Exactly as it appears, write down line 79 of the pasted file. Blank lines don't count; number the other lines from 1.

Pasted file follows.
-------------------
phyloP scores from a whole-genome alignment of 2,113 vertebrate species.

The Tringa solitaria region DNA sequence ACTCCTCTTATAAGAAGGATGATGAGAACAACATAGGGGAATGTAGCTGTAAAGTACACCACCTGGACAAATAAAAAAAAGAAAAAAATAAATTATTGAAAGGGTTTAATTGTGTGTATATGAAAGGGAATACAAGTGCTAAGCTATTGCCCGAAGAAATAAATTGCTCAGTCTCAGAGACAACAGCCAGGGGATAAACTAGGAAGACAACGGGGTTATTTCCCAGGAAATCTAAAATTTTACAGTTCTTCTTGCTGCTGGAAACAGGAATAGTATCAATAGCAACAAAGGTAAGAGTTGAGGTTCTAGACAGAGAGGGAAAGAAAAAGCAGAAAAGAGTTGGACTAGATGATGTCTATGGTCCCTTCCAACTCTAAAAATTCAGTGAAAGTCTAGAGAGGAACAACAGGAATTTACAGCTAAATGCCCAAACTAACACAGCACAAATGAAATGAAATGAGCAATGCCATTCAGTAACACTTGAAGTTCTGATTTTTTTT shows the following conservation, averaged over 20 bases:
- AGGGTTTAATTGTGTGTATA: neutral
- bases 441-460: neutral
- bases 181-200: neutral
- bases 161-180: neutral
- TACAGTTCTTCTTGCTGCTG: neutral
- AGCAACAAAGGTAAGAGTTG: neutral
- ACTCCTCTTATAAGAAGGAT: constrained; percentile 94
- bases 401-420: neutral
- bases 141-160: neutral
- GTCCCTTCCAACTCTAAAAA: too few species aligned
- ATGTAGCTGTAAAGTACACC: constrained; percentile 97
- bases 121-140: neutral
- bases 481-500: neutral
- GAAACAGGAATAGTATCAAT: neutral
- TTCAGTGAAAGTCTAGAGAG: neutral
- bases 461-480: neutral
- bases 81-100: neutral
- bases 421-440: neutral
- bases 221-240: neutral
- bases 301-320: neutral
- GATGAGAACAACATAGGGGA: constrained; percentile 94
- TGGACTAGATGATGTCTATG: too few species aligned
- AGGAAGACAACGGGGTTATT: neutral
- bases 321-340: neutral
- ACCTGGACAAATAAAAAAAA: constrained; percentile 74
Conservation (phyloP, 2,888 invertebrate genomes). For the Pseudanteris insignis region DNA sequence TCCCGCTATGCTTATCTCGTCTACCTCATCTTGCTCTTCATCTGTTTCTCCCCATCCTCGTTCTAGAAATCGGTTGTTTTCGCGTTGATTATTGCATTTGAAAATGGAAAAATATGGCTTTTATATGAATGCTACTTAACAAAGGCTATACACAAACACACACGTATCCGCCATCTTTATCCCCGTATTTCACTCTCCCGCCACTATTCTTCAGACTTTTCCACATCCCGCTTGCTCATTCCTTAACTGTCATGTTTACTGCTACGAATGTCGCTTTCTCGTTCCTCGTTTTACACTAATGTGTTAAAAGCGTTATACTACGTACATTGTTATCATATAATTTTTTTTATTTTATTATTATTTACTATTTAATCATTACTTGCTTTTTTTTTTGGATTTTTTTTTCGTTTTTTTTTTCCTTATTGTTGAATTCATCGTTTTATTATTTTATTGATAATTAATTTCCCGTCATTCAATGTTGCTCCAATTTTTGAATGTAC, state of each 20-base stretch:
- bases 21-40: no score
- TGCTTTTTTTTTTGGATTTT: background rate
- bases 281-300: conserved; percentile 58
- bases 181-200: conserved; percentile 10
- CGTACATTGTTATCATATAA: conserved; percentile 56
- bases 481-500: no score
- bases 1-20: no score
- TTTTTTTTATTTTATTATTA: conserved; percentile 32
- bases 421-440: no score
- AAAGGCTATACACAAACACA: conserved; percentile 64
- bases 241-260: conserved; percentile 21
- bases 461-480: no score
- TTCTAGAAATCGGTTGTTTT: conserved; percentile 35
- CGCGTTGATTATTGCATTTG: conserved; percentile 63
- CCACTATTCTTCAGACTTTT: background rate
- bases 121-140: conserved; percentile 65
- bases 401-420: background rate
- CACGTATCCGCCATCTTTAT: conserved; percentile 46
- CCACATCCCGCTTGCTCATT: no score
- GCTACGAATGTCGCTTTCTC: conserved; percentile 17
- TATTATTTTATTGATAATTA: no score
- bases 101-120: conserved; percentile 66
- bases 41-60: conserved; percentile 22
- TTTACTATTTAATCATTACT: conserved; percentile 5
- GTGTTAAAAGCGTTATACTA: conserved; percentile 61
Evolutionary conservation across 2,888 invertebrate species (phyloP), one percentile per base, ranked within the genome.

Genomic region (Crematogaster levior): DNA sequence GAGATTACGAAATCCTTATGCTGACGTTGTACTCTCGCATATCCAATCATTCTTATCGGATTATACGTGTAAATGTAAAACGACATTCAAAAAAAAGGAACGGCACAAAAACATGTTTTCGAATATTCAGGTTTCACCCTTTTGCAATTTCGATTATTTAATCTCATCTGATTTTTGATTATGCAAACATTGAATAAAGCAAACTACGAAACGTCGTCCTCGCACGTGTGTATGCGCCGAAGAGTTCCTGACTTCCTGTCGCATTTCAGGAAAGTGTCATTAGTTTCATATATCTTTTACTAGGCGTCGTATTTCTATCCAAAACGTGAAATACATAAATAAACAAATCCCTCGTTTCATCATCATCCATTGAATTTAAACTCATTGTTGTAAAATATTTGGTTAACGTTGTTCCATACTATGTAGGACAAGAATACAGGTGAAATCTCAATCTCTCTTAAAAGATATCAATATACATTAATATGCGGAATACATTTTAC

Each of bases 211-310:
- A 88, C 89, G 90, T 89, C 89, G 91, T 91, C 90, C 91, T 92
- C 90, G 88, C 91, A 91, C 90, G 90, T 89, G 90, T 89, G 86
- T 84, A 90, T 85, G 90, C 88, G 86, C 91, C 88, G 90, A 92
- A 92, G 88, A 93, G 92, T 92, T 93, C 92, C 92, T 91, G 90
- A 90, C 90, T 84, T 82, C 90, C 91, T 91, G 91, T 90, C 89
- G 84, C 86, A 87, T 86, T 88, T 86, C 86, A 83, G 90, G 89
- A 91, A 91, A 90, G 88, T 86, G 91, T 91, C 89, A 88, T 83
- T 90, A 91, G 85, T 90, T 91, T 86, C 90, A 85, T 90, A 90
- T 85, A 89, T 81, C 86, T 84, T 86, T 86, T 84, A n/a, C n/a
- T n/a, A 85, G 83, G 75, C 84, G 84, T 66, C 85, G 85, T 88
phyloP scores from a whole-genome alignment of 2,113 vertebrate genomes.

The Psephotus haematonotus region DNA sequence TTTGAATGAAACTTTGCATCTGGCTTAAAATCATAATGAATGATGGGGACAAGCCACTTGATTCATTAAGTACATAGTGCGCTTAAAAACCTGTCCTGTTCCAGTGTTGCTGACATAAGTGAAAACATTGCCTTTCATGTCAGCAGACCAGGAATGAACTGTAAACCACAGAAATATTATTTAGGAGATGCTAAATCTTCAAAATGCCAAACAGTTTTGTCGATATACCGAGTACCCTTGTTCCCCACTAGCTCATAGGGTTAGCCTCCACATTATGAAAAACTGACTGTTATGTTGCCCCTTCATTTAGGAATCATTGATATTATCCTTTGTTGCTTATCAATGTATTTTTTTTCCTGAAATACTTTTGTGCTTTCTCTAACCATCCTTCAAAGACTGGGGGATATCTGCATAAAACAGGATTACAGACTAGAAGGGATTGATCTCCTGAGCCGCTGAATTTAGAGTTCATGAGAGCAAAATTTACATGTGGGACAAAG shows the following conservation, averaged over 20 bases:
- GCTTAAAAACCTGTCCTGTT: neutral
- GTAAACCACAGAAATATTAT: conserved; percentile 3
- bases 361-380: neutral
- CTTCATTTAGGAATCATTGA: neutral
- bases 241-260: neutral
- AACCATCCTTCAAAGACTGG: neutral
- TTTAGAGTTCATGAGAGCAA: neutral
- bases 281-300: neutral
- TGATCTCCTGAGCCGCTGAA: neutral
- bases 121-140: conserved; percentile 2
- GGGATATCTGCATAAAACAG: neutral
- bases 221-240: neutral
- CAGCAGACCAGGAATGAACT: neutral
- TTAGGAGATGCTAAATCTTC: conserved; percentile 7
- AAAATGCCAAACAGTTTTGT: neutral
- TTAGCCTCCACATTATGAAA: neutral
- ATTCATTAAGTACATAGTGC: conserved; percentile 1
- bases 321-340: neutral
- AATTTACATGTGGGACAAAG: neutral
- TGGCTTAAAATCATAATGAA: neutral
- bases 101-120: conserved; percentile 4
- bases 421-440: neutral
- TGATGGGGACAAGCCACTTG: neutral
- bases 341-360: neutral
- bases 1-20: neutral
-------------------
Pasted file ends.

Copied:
- GGGATATCTGCATAAAACAG: neutral